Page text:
User-Friendly Interfaces for 3D Weaving Technology

3D weaving is an increasingly common production method in industries from aerospace to automotive. It also has potential to introduce innovative and sustainable new ways of working to the fashion industry – from low-waste manufacturing to seamless garments.

Working with Future Fashion Factory researchers, York-based developer Twelve Oaks Software investigated user needs and requirements for a software solution that could open up creative and commercial opportunities for fashion designers.

Blue and black 3D woven structure at Optima 3D
3D Weaving could open up creative and commercial possibilities for designers with an accessible software solution Image: Optima 3D. Taken at Future Fashion Factory’s event in partnership with Optima 3D, The Possibilities of 3D Weaving, in February 2020.

Through contacts in the Future Fashion Factory network Paul Jervis, Managing Director of Twelve Oaks, identified a market opportunity among the specialist software used in 3D weaving.

“I had a series of conversations with other members who identified a technology gap,” he explains. “From design to manufacturing a product can go through five or six different 2D and 3D tools that all use different software, so files are changing constantly.

“I wondered about the demand for a bridge that could automate those conversions, or even a one-size-fits-all solution that meant a fashion designer would only have to learn to use one interface.”

Twelve Oaks led a collaborative project to explore how the process could be streamlined with new software, making 3D weaving more accessible to designers as a result. The project drew on the expertise of Dr Lindsey Waterton Taylor, who leads the 3D Weaving Innovation Centre at the University of Leeds, as well as Susan Postlethwaite, Senior Tutor (Research) at the Royal College of Art.

“3D weaving offers designers a sustainable approach as well as cost savings,” says Susan. “It reduces waste and even opens new possibilities for making on demand. Developing that potential will require user-friendly interfaces that allow designers to control the process without learning lots of new specialist skills.”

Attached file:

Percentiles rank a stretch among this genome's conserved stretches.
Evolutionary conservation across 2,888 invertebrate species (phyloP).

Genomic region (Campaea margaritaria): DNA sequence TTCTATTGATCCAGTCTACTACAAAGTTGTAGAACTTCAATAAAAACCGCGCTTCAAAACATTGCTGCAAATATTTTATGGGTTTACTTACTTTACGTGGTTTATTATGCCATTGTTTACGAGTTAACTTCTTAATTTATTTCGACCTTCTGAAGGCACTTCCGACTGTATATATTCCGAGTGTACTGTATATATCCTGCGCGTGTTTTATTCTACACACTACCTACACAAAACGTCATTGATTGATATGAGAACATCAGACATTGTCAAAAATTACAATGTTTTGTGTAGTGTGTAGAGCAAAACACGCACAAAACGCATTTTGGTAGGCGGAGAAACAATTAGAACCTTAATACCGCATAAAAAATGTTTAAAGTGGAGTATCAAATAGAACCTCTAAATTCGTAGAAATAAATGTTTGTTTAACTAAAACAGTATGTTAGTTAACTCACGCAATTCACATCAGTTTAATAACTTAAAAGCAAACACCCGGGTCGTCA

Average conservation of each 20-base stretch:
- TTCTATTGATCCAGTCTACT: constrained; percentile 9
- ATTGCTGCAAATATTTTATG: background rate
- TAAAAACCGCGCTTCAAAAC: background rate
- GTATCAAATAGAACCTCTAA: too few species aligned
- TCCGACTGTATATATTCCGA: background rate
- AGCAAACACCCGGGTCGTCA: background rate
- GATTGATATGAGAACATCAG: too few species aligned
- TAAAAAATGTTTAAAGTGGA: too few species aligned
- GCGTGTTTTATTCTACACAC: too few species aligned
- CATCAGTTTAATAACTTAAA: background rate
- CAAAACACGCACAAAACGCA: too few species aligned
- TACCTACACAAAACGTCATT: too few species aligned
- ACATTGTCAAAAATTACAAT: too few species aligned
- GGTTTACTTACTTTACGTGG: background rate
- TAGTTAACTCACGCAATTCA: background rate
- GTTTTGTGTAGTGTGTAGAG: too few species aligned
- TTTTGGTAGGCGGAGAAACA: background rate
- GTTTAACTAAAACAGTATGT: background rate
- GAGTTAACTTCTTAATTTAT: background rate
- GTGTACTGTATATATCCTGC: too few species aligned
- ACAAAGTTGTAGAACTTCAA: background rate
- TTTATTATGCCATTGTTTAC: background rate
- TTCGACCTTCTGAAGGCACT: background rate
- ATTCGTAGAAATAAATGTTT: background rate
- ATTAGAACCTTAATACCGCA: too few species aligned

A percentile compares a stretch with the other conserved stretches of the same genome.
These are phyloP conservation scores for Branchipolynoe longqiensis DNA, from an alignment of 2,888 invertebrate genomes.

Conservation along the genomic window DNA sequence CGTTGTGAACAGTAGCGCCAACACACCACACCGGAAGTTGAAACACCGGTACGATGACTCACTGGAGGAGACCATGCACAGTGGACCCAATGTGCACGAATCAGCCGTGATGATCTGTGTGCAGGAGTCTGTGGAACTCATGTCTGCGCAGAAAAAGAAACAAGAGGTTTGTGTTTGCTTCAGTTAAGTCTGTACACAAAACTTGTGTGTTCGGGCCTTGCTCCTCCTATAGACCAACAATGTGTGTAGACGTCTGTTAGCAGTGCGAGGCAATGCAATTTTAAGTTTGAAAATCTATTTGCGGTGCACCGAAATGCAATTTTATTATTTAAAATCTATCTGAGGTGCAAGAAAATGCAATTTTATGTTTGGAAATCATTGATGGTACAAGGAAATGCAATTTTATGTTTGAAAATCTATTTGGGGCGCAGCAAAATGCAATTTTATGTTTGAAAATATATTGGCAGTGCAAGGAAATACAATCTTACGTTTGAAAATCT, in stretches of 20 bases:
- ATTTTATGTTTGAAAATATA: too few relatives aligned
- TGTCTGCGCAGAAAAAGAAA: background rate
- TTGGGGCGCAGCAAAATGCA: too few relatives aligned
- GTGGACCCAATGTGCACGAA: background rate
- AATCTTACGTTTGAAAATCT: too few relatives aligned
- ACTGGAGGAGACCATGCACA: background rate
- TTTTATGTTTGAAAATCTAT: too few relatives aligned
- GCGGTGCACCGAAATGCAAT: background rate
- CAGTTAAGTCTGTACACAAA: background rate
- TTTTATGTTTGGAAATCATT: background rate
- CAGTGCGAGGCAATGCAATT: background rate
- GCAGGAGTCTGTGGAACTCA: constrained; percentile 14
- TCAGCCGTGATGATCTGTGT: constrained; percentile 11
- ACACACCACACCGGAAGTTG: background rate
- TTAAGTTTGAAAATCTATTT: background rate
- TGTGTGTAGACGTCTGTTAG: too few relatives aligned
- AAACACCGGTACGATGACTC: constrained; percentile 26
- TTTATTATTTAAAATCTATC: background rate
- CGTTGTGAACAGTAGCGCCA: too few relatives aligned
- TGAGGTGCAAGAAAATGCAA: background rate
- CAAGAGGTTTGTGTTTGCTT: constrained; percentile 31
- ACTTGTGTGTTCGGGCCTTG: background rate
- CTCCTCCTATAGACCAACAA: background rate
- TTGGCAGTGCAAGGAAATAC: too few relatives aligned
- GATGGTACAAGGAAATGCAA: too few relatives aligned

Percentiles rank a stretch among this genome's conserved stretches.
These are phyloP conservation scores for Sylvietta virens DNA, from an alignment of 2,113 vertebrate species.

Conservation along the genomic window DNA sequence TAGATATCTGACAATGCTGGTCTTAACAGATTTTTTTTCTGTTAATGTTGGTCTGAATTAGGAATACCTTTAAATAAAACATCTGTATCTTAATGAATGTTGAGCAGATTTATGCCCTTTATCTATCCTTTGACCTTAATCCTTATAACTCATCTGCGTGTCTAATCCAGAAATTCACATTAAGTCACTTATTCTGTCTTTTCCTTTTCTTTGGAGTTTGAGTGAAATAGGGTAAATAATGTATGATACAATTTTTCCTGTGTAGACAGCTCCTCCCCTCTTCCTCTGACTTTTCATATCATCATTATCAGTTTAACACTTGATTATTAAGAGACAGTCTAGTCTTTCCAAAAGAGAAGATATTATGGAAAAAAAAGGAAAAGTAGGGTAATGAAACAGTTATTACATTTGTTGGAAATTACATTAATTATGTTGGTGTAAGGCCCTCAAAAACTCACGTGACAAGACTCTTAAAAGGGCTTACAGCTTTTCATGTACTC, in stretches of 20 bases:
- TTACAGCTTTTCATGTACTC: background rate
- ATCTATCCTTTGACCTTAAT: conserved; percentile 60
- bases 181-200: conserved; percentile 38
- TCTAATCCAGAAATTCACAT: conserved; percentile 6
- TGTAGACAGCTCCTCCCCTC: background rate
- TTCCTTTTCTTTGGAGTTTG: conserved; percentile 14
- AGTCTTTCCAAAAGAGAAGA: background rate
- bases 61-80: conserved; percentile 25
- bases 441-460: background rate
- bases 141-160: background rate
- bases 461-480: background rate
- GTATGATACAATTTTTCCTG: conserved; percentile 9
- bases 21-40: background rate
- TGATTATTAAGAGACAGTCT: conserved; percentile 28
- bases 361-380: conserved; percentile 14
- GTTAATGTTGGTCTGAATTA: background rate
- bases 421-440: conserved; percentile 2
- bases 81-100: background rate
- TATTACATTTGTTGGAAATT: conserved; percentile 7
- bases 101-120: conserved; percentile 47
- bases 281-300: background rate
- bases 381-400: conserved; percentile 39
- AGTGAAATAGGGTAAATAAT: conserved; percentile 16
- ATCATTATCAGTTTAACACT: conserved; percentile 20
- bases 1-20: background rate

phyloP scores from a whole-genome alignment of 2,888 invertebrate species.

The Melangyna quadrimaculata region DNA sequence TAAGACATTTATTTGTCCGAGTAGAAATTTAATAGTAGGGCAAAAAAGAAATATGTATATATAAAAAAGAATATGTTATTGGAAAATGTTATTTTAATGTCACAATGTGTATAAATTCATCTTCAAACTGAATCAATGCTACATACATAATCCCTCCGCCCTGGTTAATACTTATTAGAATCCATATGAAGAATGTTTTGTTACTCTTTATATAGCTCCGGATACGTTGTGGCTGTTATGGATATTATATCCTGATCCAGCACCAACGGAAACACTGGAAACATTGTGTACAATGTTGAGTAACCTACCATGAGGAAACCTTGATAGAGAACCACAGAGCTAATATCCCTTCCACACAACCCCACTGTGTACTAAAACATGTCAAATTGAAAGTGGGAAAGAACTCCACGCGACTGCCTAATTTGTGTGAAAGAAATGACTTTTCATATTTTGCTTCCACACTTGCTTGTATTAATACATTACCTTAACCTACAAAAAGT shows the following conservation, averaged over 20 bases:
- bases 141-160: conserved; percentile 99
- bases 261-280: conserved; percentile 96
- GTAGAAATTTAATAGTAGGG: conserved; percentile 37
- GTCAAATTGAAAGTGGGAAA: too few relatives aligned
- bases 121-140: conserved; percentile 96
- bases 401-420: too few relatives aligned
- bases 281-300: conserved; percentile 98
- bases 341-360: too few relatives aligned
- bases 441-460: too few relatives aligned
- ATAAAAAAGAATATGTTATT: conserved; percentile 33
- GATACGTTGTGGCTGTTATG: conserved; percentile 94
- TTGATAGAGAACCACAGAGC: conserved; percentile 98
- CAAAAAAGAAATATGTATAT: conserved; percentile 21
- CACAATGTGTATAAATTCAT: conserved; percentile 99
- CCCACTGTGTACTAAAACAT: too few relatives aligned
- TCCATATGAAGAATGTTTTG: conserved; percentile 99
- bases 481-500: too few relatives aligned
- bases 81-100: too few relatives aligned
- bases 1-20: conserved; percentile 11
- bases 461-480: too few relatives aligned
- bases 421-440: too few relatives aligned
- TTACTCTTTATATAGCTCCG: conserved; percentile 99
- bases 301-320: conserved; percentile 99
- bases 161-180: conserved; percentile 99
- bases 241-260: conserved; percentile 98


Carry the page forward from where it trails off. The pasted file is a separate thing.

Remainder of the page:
Bringing together the perspectives of weave experts and companies who already work with 3D weaving, mills, textile and fashion designers, 3D experts and virtual textile researchers, demanded a multi-faceted approach.

In addition to extensive desktop research to understand the commercial landscape, Research Associate Eva Lili Bartha combined in-depth interviews with collaborative online workshops to build a strong evidence base.

Travel restrictions meant the workshops had to take place online – as did Lili’s first experience with a 3D loom, as Lindsey demonstrated the specialist equipment at Leeds over Zoom.

Yellow, green and red thread about to pass through a 3D loom
The right interface could enable designers to control the 3D weaving process without learning new specialist skills. Image: taken at Optima 3D

This and the differing skills, knowledge and experience of stakeholders highlighted the importance of communicating about the technology in the most accessible way to open up opportunities to non-specialists.

Identifying common observations across varying perspectives was vital to the project’s end goal: a set of recommendations for software that would offer designers a simpler and more streamlined experience.

“We found a demand for workflows that don’t exist yet, as well as areas where user needs are and are not being met,” Lili says. “Workshops are a great opportunity to spot patterns and gaps, agreements and divergence between participants, which you can then combine with more detailed findings from interviews. Together they provide rich insights into the needs of end users.”

The project has fuelled Susan and Lindsey’s ongoing research applying 3D weaving to contemporary fashion design, offering new creative and commercial possibilities using agile, sustainable practices. For Paul, it demonstrates the potential for a new solution that offers a more efficient way of working and a better user experience. The next step is to investigate the market thoroughly to determine the commercial viability of the product.

“Price point will be a key issue because prototyping and building new software takes a lot of investment,” he adds. “This project has been a great starting point to understand where we go next.”